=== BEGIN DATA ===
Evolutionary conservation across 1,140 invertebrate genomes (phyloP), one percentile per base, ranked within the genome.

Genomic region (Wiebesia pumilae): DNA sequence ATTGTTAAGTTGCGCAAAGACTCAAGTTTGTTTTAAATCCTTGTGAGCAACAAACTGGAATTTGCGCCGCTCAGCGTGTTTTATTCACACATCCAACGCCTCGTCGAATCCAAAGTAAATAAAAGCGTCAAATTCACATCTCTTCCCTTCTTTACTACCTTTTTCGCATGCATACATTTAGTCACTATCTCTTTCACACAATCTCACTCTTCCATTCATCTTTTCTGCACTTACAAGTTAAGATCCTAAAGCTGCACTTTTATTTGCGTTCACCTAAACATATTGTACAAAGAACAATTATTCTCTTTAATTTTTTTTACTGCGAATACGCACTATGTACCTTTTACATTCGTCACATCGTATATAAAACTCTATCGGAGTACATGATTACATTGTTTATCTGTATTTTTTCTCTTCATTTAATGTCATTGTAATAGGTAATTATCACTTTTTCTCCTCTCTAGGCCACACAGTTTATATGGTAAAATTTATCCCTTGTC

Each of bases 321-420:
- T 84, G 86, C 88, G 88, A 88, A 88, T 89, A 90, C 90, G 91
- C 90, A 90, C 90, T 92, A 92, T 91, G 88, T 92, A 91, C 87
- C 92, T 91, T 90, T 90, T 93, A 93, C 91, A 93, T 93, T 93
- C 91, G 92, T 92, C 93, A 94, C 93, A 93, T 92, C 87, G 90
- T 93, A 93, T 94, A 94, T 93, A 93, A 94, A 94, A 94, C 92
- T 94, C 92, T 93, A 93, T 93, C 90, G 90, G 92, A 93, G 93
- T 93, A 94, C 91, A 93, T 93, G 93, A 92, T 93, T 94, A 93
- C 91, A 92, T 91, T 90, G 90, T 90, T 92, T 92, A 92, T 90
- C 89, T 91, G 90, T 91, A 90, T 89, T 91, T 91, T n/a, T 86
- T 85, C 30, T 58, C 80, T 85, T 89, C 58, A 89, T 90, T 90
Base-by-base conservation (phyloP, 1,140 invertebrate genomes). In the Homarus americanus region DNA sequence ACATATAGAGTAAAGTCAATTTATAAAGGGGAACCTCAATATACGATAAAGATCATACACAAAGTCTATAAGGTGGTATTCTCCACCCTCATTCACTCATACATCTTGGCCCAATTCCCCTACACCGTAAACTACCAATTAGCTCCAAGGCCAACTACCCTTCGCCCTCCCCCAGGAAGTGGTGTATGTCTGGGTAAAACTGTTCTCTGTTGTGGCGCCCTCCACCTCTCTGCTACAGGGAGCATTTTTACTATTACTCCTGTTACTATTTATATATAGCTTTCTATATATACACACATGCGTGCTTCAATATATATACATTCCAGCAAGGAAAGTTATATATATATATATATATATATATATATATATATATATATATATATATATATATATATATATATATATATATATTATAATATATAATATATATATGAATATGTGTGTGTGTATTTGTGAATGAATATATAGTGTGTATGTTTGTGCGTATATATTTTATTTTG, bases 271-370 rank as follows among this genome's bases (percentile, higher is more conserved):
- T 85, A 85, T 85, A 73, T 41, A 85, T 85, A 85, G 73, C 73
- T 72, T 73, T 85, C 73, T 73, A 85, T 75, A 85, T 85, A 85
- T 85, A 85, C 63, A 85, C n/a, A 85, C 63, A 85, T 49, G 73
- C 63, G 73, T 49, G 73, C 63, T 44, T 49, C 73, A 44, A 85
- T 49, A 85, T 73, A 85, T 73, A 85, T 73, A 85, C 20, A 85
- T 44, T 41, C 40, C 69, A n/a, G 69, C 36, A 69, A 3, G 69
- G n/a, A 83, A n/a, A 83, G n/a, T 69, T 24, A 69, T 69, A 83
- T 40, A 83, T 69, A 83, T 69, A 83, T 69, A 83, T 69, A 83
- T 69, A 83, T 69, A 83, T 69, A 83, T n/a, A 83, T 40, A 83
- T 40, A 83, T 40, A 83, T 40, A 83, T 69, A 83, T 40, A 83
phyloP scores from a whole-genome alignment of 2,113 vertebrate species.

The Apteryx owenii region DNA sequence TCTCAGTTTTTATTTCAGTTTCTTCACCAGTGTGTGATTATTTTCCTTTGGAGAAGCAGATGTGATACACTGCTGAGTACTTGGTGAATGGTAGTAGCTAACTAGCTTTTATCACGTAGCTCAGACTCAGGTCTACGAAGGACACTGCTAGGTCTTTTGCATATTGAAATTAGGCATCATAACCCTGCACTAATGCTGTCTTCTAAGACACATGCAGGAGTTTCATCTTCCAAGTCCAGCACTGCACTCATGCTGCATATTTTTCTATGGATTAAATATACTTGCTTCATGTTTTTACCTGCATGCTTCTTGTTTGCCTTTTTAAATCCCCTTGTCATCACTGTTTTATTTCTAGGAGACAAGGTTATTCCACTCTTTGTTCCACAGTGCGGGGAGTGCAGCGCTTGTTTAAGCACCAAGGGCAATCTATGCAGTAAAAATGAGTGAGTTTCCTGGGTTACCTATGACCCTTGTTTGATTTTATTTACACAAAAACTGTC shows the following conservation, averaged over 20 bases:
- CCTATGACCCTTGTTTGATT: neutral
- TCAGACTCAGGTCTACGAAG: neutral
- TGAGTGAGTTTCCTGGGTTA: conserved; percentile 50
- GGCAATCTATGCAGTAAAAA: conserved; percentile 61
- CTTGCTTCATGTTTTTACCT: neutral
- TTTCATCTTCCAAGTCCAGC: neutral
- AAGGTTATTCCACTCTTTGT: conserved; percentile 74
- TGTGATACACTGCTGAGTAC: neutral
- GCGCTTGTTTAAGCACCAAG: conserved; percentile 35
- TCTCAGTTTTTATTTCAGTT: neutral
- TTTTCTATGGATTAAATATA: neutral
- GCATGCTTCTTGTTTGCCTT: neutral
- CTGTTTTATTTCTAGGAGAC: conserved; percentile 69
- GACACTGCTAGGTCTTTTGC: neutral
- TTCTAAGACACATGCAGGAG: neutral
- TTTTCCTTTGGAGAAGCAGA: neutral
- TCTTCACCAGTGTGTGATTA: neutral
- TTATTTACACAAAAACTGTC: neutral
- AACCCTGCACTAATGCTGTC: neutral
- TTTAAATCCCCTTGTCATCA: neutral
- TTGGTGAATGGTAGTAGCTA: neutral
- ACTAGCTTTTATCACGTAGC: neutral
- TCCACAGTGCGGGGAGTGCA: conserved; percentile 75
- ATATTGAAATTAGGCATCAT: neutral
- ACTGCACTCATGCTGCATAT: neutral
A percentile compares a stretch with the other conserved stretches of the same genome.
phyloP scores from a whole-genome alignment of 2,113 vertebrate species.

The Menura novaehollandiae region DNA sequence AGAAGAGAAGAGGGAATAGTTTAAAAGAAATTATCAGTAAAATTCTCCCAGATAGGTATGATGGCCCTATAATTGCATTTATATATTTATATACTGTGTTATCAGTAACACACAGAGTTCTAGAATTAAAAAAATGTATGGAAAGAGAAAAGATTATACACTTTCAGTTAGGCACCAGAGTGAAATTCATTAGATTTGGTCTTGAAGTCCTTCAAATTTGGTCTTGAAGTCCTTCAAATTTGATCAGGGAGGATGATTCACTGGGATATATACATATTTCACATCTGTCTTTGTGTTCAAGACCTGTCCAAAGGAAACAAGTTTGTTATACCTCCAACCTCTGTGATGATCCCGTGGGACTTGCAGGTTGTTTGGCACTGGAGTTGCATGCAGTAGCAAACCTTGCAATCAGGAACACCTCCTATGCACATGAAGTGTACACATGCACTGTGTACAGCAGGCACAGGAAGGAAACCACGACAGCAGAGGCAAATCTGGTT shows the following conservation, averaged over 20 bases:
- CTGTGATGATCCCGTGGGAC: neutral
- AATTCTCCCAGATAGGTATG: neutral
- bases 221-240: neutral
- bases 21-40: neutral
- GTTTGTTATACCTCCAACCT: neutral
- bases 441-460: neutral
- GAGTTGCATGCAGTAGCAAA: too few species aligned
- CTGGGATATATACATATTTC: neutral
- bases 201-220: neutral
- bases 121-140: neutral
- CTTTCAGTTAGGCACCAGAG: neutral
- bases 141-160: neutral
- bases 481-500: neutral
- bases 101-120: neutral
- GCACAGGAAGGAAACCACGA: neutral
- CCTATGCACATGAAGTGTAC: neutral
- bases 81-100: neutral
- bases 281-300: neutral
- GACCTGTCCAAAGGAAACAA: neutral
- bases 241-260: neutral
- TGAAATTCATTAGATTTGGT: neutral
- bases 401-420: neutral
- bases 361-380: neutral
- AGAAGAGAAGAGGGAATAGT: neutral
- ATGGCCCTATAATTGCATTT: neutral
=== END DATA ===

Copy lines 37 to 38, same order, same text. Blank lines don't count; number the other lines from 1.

- TTTTCTATGGATTAAATATA: neutral
- GCATGCTTCTTGTTTGCCTT: neutral